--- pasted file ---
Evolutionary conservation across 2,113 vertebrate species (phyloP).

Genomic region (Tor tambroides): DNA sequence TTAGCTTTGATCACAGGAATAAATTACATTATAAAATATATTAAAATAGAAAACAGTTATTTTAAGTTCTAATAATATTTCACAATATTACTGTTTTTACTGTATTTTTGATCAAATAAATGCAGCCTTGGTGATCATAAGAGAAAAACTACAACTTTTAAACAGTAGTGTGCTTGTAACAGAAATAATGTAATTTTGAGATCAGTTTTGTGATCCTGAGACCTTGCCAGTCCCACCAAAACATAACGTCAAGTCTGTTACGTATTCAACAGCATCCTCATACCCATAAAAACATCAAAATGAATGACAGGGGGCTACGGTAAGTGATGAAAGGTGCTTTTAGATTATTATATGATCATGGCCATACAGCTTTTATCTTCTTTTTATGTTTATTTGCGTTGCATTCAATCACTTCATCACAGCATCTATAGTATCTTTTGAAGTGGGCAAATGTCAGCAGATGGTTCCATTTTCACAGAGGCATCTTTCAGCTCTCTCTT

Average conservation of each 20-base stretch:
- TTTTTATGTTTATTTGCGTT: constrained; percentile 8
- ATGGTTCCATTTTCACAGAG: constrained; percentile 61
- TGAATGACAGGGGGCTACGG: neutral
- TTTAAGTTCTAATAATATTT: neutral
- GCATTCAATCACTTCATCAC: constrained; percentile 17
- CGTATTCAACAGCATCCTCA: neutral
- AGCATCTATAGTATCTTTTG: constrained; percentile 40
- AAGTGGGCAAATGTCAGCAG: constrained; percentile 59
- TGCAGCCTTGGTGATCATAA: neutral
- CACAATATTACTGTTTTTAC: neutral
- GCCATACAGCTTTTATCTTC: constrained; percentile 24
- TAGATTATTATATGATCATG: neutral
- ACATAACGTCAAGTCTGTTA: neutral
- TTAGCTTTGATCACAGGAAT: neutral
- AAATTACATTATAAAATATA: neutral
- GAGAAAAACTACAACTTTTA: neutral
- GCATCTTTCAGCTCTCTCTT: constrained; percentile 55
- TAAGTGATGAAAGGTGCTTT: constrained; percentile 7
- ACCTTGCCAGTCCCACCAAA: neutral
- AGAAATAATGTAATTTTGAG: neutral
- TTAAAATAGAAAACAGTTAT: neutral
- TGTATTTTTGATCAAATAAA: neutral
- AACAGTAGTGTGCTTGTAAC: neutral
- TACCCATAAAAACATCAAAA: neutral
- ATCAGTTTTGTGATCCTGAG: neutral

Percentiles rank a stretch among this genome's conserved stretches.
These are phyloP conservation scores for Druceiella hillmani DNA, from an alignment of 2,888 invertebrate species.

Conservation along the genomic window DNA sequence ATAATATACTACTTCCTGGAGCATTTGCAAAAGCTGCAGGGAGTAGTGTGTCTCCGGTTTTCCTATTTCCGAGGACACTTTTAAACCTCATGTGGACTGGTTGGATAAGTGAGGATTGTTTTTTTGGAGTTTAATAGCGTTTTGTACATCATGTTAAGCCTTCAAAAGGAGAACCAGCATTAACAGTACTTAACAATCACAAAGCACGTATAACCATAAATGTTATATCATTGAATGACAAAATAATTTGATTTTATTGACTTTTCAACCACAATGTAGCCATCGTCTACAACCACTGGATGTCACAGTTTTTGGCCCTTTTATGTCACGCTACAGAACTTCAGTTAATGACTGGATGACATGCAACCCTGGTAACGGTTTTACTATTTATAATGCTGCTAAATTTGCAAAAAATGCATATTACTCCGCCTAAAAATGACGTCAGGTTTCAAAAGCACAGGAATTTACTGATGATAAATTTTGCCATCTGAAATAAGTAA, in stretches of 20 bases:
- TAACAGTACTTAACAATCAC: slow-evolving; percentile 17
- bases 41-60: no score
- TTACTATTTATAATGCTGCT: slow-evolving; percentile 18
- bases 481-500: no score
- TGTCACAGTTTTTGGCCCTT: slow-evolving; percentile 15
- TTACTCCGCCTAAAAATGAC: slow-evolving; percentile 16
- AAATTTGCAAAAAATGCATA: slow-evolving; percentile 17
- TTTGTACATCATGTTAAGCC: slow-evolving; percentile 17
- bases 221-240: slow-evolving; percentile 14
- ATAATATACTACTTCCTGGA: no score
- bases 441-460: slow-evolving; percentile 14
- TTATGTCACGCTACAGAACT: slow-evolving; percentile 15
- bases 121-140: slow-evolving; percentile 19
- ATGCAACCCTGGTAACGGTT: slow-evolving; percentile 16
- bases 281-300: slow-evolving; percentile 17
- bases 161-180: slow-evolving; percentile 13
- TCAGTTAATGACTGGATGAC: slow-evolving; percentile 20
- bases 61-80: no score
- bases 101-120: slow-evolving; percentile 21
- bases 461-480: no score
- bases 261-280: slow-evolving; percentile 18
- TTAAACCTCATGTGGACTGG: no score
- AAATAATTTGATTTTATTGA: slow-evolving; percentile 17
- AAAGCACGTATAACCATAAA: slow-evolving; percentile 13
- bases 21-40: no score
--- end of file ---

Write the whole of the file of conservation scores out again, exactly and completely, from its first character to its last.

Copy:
Evolutionary conservation across 2,113 vertebrate species (phyloP).

Genomic region (Tor tambroides): DNA sequence TTAGCTTTGATCACAGGAATAAATTACATTATAAAATATATTAAAATAGAAAACAGTTATTTTAAGTTCTAATAATATTTCACAATATTACTGTTTTTACTGTATTTTTGATCAAATAAATGCAGCCTTGGTGATCATAAGAGAAAAACTACAACTTTTAAACAGTAGTGTGCTTGTAACAGAAATAATGTAATTTTGAGATCAGTTTTGTGATCCTGAGACCTTGCCAGTCCCACCAAAACATAACGTCAAGTCTGTTACGTATTCAACAGCATCCTCATACCCATAAAAACATCAAAATGAATGACAGGGGGCTACGGTAAGTGATGAAAGGTGCTTTTAGATTATTATATGATCATGGCCATACAGCTTTTATCTTCTTTTTATGTTTATTTGCGTTGCATTCAATCACTTCATCACAGCATCTATAGTATCTTTTGAAGTGGGCAAATGTCAGCAGATGGTTCCATTTTCACAGAGGCATCTTTCAGCTCTCTCTT

Average conservation of each 20-base stretch:
- TTTTTATGTTTATTTGCGTT: constrained; percentile 8
- ATGGTTCCATTTTCACAGAG: constrained; percentile 61
- TGAATGACAGGGGGCTACGG: neutral
- TTTAAGTTCTAATAATATTT: neutral
- GCATTCAATCACTTCATCAC: constrained; percentile 17
- CGTATTCAACAGCATCCTCA: neutral
- AGCATCTATAGTATCTTTTG: constrained; percentile 40
- AAGTGGGCAAATGTCAGCAG: constrained; percentile 59
- TGCAGCCTTGGTGATCATAA: neutral
- CACAATATTACTGTTTTTAC: neutral
- GCCATACAGCTTTTATCTTC: constrained; percentile 24
- TAGATTATTATATGATCATG: neutral
- ACATAACGTCAAGTCTGTTA: neutral
- TTAGCTTTGATCACAGGAAT: neutral
- AAATTACATTATAAAATATA: neutral
- GAGAAAAACTACAACTTTTA: neutral
- GCATCTTTCAGCTCTCTCTT: constrained; percentile 55
- TAAGTGATGAAAGGTGCTTT: constrained; percentile 7
- ACCTTGCCAGTCCCACCAAA: neutral
- AGAAATAATGTAATTTTGAG: neutral
- TTAAAATAGAAAACAGTTAT: neutral
- TGTATTTTTGATCAAATAAA: neutral
- AACAGTAGTGTGCTTGTAAC: neutral
- TACCCATAAAAACATCAAAA: neutral
- ATCAGTTTTGTGATCCTGAG: neutral

Percentiles rank a stretch among this genome's conserved stretches.
These are phyloP conservation scores for Druceiella hillmani DNA, from an alignment of 2,888 invertebrate species.

Conservation along the genomic window DNA sequence ATAATATACTACTTCCTGGAGCATTTGCAAAAGCTGCAGGGAGTAGTGTGTCTCCGGTTTTCCTATTTCCGAGGACACTTTTAAACCTCATGTGGACTGGTTGGATAAGTGAGGATTGTTTTTTTGGAGTTTAATAGCGTTTTGTACATCATGTTAAGCCTTCAAAAGGAGAACCAGCATTAACAGTACTTAACAATCACAAAGCACGTATAACCATAAATGTTATATCATTGAATGACAAAATAATTTGATTTTATTGACTTTTCAACCACAATGTAGCCATCGTCTACAACCACTGGATGTCACAGTTTTTGGCCCTTTTATGTCACGCTACAGAACTTCAGTTAATGACTGGATGACATGCAACCCTGGTAACGGTTTTACTATTTATAATGCTGCTAAATTTGCAAAAAATGCATATTACTCCGCCTAAAAATGACGTCAGGTTTCAAAAGCACAGGAATTTACTGATGATAAATTTTGCCATCTGAAATAAGTAA, in stretches of 20 bases:
- TAACAGTACTTAACAATCAC: slow-evolving; percentile 17
- bases 41-60: no score
- TTACTATTTATAATGCTGCT: slow-evolving; percentile 18
- bases 481-500: no score
- TGTCACAGTTTTTGGCCCTT: slow-evolving; percentile 15
- TTACTCCGCCTAAAAATGAC: slow-evolving; percentile 16
- AAATTTGCAAAAAATGCATA: slow-evolving; percentile 17
- TTTGTACATCATGTTAAGCC: slow-evolving; percentile 17
- bases 221-240: slow-evolving; percentile 14
- ATAATATACTACTTCCTGGA: no score
- bases 441-460: slow-evolving; percentile 14
- TTATGTCACGCTACAGAACT: slow-evolving; percentile 15
- bases 121-140: slow-evolving; percentile 19
- ATGCAACCCTGGTAACGGTT: slow-evolving; percentile 16
- bases 281-300: slow-evolving; percentile 17
- bases 161-180: slow-evolving; percentile 13
- TCAGTTAATGACTGGATGAC: slow-evolving; percentile 20
- bases 61-80: no score
- bases 101-120: slow-evolving; percentile 21
- bases 461-480: no score
- bases 261-280: slow-evolving; percentile 18
- TTAAACCTCATGTGGACTGG: no score
- AAATAATTTGATTTTATTGA: slow-evolving; percentile 17
- AAAGCACGTATAACCATAAA: slow-evolving; percentile 13
- bases 21-40: no score